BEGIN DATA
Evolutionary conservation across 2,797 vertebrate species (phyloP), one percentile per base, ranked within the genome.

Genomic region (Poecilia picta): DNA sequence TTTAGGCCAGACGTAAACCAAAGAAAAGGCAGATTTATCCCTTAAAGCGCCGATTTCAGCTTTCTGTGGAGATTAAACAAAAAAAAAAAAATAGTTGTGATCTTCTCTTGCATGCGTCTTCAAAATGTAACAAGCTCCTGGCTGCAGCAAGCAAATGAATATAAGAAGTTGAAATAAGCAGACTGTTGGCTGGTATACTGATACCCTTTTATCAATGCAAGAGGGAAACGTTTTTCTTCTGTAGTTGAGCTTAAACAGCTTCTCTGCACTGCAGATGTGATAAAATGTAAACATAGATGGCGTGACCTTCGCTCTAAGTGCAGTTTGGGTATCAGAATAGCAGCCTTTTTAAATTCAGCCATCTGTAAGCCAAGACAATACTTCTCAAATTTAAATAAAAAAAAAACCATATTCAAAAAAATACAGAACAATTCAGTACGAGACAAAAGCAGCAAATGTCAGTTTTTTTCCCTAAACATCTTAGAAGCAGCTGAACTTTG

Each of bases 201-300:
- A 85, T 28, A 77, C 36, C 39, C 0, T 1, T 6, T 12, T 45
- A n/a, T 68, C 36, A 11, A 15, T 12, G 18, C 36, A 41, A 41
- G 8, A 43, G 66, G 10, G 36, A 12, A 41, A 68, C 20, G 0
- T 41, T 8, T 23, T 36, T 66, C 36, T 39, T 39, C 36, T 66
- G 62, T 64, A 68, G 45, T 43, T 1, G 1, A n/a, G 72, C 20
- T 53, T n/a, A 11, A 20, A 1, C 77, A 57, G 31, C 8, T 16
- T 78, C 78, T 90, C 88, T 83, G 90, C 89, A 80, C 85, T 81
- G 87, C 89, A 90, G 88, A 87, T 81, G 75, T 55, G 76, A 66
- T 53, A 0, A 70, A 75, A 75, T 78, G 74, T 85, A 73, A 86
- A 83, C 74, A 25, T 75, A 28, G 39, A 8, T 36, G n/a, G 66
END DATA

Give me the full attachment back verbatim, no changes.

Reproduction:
Evolutionary conservation across 2,797 vertebrate species (phyloP), one percentile per base, ranked within the genome.

Genomic region (Poecilia picta): DNA sequence TTTAGGCCAGACGTAAACCAAAGAAAAGGCAGATTTATCCCTTAAAGCGCCGATTTCAGCTTTCTGTGGAGATTAAACAAAAAAAAAAAAATAGTTGTGATCTTCTCTTGCATGCGTCTTCAAAATGTAACAAGCTCCTGGCTGCAGCAAGCAAATGAATATAAGAAGTTGAAATAAGCAGACTGTTGGCTGGTATACTGATACCCTTTTATCAATGCAAGAGGGAAACGTTTTTCTTCTGTAGTTGAGCTTAAACAGCTTCTCTGCACTGCAGATGTGATAAAATGTAAACATAGATGGCGTGACCTTCGCTCTAAGTGCAGTTTGGGTATCAGAATAGCAGCCTTTTTAAATTCAGCCATCTGTAAGCCAAGACAATACTTCTCAAATTTAAATAAAAAAAAAACCATATTCAAAAAAATACAGAACAATTCAGTACGAGACAAAAGCAGCAAATGTCAGTTTTTTTCCCTAAACATCTTAGAAGCAGCTGAACTTTG

Each of bases 201-300:
- A 85, T 28, A 77, C 36, C 39, C 0, T 1, T 6, T 12, T 45
- A n/a, T 68, C 36, A 11, A 15, T 12, G 18, C 36, A 41, A 41
- G 8, A 43, G 66, G 10, G 36, A 12, A 41, A 68, C 20, G 0
- T 41, T 8, T 23, T 36, T 66, C 36, T 39, T 39, C 36, T 66
- G 62, T 64, A 68, G 45, T 43, T 1, G 1, A n/a, G 72, C 20
- T 53, T n/a, A 11, A 20, A 1, C 77, A 57, G 31, C 8, T 16
- T 78, C 78, T 90, C 88, T 83, G 90, C 89, A 80, C 85, T 81
- G 87, C 89, A 90, G 88, A 87, T 81, G 75, T 55, G 76, A 66
- T 53, A 0, A 70, A 75, A 75, T 78, G 74, T 85, A 73, A 86
- A 83, C 74, A 25, T 75, A 28, G 39, A 8, T 36, G n/a, G 66